run commands when files change
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README.md

NAME

onchange - run commands when files change

SYNOPSIS

onchange [--run <command|set>]
         [--help]

DESCRIPTION

onchange is a program that watches for changes to files and directories then runs configured commands.

onchange detects changes recursively within the current working directory. Files/directories to ignore and commands to run are read from the .onchange file within the current working directory.

OPTIONS

  • --run <command|set>

    Defines which command or set to run on changes.

    The command or set specified must be defined in the .onchange configuration file.

    Multiple --run options may be defined and are run in the order they're passed.

  • --help

    Print the help menu.

CONFIGURATION

ignore

The ignore section key.

Values within this section define which file and directory names to ignore.

Multiple file and directory names can be defined per line if separated by comma.

# updates to tmp, t, scratch, and testing, will not trigger running commands
[ignore]
dirs=tmp, t
files=scratch, testing

command

The command section key.

Keys within this section name the command to run when that command argument is passed.

The value for each command key defines the command to run.

[command]
example=echo 'this is an example command'
another_example=echo 'this is another example command'

Defined commands are run as arguments to onchange. Multiple commands are run in the order they're passed.

$ onchange --run example --run another_example
(will run example, then another_example)

set

The set section key.

Keys within this section name the sets of commands to run when that set argument is passed.

The value of each set key defines the command or list of commands to run.

[command]
example=echo 'this is an example command'
another_example=echo 'this is another example command'
yet_another_example=echo 'this is not included in set examples'

[set]
examples=example, another_example

Multiple commands can be defined per line if separated by comma.

Defined sets are run as arguments to onchange. Multiple set are run in the order they're passed.

Sets and commands can both be passed to be run.

$ onchange --run examples --run yet_another_example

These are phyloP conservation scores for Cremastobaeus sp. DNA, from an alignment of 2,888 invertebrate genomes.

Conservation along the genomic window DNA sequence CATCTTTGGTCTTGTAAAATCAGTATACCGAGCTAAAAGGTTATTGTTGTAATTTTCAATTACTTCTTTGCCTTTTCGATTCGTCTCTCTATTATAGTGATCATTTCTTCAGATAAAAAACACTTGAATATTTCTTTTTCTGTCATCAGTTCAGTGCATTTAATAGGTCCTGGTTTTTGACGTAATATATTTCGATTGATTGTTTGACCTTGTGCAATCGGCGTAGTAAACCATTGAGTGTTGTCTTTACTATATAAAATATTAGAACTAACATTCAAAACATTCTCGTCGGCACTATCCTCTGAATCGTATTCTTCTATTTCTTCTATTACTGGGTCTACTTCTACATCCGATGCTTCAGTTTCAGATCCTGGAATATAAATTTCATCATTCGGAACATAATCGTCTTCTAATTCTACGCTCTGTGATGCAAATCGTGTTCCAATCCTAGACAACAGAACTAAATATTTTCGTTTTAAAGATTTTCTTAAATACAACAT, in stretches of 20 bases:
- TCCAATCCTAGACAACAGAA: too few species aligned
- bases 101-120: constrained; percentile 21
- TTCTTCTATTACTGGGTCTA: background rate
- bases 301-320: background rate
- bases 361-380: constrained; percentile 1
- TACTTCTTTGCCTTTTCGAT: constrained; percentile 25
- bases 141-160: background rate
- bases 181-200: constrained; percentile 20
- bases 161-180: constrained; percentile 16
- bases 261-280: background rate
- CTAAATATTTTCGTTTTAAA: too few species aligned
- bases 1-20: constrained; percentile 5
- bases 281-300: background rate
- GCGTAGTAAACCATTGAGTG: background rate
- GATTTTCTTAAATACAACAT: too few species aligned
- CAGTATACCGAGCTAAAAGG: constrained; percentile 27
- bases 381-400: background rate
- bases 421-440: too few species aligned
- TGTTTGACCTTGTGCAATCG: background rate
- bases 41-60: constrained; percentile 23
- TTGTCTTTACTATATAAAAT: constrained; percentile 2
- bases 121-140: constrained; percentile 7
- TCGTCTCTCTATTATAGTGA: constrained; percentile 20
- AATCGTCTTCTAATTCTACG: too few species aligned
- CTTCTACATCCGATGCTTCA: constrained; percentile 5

(will run example, then another_example, then yet_another_example)

EXAMPLES

Run two specific commands when changes are detected

# create a .onchange file in the directory to watch
~/git/example $ vi .onchange
[ignore]
dirs=tmp, t
files=scratch, testing

[command]
example=echo 'this is an example command'
another_example=echo 'this is another example command'
yet_another_example=echo 'this is not included in set examples'

[set]
examples=example, another_example

# run onchange, specifying both commands to run as defined in the .onchange file
~/git/example $ onchange --run example --run another_example
[1617588530][ignore]: scratch,testing
[1617588530][ignore]: tmp,t
[1617588530][watch]: /home/blaine/git/example

# when any non-ignored files or directories change (or new are created),
# each of the specified commands are run (but not the yet_another_example command)

[1617588661][modify]: /home/blaine/git/example/lib/example.pm
[1617588661][run example]: echo 'this is an example command'
this is an example command
[1617588661][run another_example]: echo 'this is another example command'
this is another example command
[1617588707][create]: /home/blaine/git/example/puppies
[1617588707][run example]: echo 'this is an example command'
this is an example command
[1617588707][run another_example]: echo 'this is another example command'
this is another example command

Run a set of commands and one specific command when changes are detected

# with the following commands and set in the .onchange file
[command]
example=echo 'this is an example command'
another_example=echo 'this is another example command'
yet_another_example=echo 'this is not included in set examples'

[set]
examples=example, another_example

# run onchange, specifying the set and additional command to run
~/git/example $ onchange --run examples --run yet_another_example
(will run example, then another_example, then yet_another_example)